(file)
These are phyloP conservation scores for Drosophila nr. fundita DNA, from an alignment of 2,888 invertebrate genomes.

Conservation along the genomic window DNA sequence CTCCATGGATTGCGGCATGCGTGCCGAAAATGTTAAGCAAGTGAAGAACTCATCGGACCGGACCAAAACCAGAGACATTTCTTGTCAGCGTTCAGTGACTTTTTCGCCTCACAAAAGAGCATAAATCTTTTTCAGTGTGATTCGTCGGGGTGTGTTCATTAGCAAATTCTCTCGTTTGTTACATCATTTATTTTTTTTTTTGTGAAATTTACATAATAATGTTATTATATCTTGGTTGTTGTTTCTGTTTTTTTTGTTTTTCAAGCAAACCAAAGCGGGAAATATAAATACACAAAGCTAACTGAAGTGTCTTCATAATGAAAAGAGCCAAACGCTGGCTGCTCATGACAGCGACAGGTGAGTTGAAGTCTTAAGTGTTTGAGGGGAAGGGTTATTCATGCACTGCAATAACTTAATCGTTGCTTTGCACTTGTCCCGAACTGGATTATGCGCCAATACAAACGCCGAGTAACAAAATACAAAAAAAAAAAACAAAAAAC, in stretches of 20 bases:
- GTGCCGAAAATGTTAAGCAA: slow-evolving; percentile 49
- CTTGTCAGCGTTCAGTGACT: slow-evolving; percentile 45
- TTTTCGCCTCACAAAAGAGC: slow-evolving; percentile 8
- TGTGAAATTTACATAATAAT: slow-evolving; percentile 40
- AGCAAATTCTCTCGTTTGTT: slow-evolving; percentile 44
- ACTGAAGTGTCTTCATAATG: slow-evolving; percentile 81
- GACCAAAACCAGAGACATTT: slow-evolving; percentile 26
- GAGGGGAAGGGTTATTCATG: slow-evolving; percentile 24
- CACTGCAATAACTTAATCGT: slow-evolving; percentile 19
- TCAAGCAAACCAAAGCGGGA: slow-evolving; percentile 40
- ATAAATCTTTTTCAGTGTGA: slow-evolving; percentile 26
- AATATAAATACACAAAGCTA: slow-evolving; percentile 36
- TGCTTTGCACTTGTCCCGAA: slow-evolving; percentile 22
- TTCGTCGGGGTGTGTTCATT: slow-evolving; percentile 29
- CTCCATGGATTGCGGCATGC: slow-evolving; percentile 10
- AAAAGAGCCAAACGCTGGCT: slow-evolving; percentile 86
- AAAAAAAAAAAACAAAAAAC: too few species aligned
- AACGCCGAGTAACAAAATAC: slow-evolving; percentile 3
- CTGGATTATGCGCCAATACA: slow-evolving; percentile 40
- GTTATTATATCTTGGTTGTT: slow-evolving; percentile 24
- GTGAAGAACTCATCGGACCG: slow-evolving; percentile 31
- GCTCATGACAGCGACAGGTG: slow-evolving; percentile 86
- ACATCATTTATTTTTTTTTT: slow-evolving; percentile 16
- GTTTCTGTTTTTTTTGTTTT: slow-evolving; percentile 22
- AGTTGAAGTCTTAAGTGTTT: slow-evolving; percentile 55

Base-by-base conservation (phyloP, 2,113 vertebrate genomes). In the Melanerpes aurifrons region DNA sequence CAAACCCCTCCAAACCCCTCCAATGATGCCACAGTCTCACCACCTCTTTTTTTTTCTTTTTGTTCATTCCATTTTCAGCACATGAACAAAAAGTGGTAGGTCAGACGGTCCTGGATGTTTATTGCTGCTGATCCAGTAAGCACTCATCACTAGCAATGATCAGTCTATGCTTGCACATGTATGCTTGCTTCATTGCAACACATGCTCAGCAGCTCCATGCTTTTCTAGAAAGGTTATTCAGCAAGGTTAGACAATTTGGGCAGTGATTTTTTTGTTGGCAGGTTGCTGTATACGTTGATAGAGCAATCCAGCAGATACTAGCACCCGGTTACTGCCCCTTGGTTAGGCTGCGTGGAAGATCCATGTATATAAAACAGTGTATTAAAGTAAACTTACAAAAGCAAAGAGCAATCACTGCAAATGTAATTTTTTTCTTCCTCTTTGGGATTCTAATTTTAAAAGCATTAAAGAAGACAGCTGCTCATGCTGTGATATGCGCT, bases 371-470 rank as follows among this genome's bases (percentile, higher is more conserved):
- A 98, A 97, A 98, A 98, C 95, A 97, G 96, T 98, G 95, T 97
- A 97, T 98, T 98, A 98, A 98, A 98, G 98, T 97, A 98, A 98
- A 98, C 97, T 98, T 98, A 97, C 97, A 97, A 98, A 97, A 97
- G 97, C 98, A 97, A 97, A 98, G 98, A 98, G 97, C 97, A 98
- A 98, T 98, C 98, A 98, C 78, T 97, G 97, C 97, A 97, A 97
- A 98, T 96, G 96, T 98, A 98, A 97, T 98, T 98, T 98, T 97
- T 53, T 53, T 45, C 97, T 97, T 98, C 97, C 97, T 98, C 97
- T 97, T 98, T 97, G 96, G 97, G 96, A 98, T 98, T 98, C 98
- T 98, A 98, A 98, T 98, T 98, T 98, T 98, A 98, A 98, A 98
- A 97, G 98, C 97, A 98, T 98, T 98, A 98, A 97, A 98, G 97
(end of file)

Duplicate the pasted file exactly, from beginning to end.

These are phyloP conservation scores for Drosophila nr. fundita DNA, from an alignment of 2,888 invertebrate genomes.

Conservation along the genomic window DNA sequence CTCCATGGATTGCGGCATGCGTGCCGAAAATGTTAAGCAAGTGAAGAACTCATCGGACCGGACCAAAACCAGAGACATTTCTTGTCAGCGTTCAGTGACTTTTTCGCCTCACAAAAGAGCATAAATCTTTTTCAGTGTGATTCGTCGGGGTGTGTTCATTAGCAAATTCTCTCGTTTGTTACATCATTTATTTTTTTTTTTGTGAAATTTACATAATAATGTTATTATATCTTGGTTGTTGTTTCTGTTTTTTTTGTTTTTCAAGCAAACCAAAGCGGGAAATATAAATACACAAAGCTAACTGAAGTGTCTTCATAATGAAAAGAGCCAAACGCTGGCTGCTCATGACAGCGACAGGTGAGTTGAAGTCTTAAGTGTTTGAGGGGAAGGGTTATTCATGCACTGCAATAACTTAATCGTTGCTTTGCACTTGTCCCGAACTGGATTATGCGCCAATACAAACGCCGAGTAACAAAATACAAAAAAAAAAAACAAAAAAC, in stretches of 20 bases:
- GTGCCGAAAATGTTAAGCAA: slow-evolving; percentile 49
- CTTGTCAGCGTTCAGTGACT: slow-evolving; percentile 45
- TTTTCGCCTCACAAAAGAGC: slow-evolving; percentile 8
- TGTGAAATTTACATAATAAT: slow-evolving; percentile 40
- AGCAAATTCTCTCGTTTGTT: slow-evolving; percentile 44
- ACTGAAGTGTCTTCATAATG: slow-evolving; percentile 81
- GACCAAAACCAGAGACATTT: slow-evolving; percentile 26
- GAGGGGAAGGGTTATTCATG: slow-evolving; percentile 24
- CACTGCAATAACTTAATCGT: slow-evolving; percentile 19
- TCAAGCAAACCAAAGCGGGA: slow-evolving; percentile 40
- ATAAATCTTTTTCAGTGTGA: slow-evolving; percentile 26
- AATATAAATACACAAAGCTA: slow-evolving; percentile 36
- TGCTTTGCACTTGTCCCGAA: slow-evolving; percentile 22
- TTCGTCGGGGTGTGTTCATT: slow-evolving; percentile 29
- CTCCATGGATTGCGGCATGC: slow-evolving; percentile 10
- AAAAGAGCCAAACGCTGGCT: slow-evolving; percentile 86
- AAAAAAAAAAAACAAAAAAC: too few species aligned
- AACGCCGAGTAACAAAATAC: slow-evolving; percentile 3
- CTGGATTATGCGCCAATACA: slow-evolving; percentile 40
- GTTATTATATCTTGGTTGTT: slow-evolving; percentile 24
- GTGAAGAACTCATCGGACCG: slow-evolving; percentile 31
- GCTCATGACAGCGACAGGTG: slow-evolving; percentile 86
- ACATCATTTATTTTTTTTTT: slow-evolving; percentile 16
- GTTTCTGTTTTTTTTGTTTT: slow-evolving; percentile 22
- AGTTGAAGTCTTAAGTGTTT: slow-evolving; percentile 55

Base-by-base conservation (phyloP, 2,113 vertebrate genomes). In the Melanerpes aurifrons region DNA sequence CAAACCCCTCCAAACCCCTCCAATGATGCCACAGTCTCACCACCTCTTTTTTTTTCTTTTTGTTCATTCCATTTTCAGCACATGAACAAAAAGTGGTAGGTCAGACGGTCCTGGATGTTTATTGCTGCTGATCCAGTAAGCACTCATCACTAGCAATGATCAGTCTATGCTTGCACATGTATGCTTGCTTCATTGCAACACATGCTCAGCAGCTCCATGCTTTTCTAGAAAGGTTATTCAGCAAGGTTAGACAATTTGGGCAGTGATTTTTTTGTTGGCAGGTTGCTGTATACGTTGATAGAGCAATCCAGCAGATACTAGCACCCGGTTACTGCCCCTTGGTTAGGCTGCGTGGAAGATCCATGTATATAAAACAGTGTATTAAAGTAAACTTACAAAAGCAAAGAGCAATCACTGCAAATGTAATTTTTTTCTTCCTCTTTGGGATTCTAATTTTAAAAGCATTAAAGAAGACAGCTGCTCATGCTGTGATATGCGCT, bases 371-470 rank as follows among this genome's bases (percentile, higher is more conserved):
- A 98, A 97, A 98, A 98, C 95, A 97, G 96, T 98, G 95, T 97
- A 97, T 98, T 98, A 98, A 98, A 98, G 98, T 97, A 98, A 98
- A 98, C 97, T 98, T 98, A 97, C 97, A 97, A 98, A 97, A 97
- G 97, C 98, A 97, A 97, A 98, G 98, A 98, G 97, C 97, A 98
- A 98, T 98, C 98, A 98, C 78, T 97, G 97, C 97, A 97, A 97
- A 98, T 96, G 96, T 98, A 98, A 97, T 98, T 98, T 98, T 97
- T 53, T 53, T 45, C 97, T 97, T 98, C 97, C 97, T 98, C 97
- T 97, T 98, T 97, G 96, G 97, G 96, A 98, T 98, T 98, C 98
- T 98, A 98, A 98, T 98, T 98, T 98, T 98, A 98, A 98, A 98
- A 97, G 98, C 97, A 98, T 98, T 98, A 98, A 97, A 98, G 97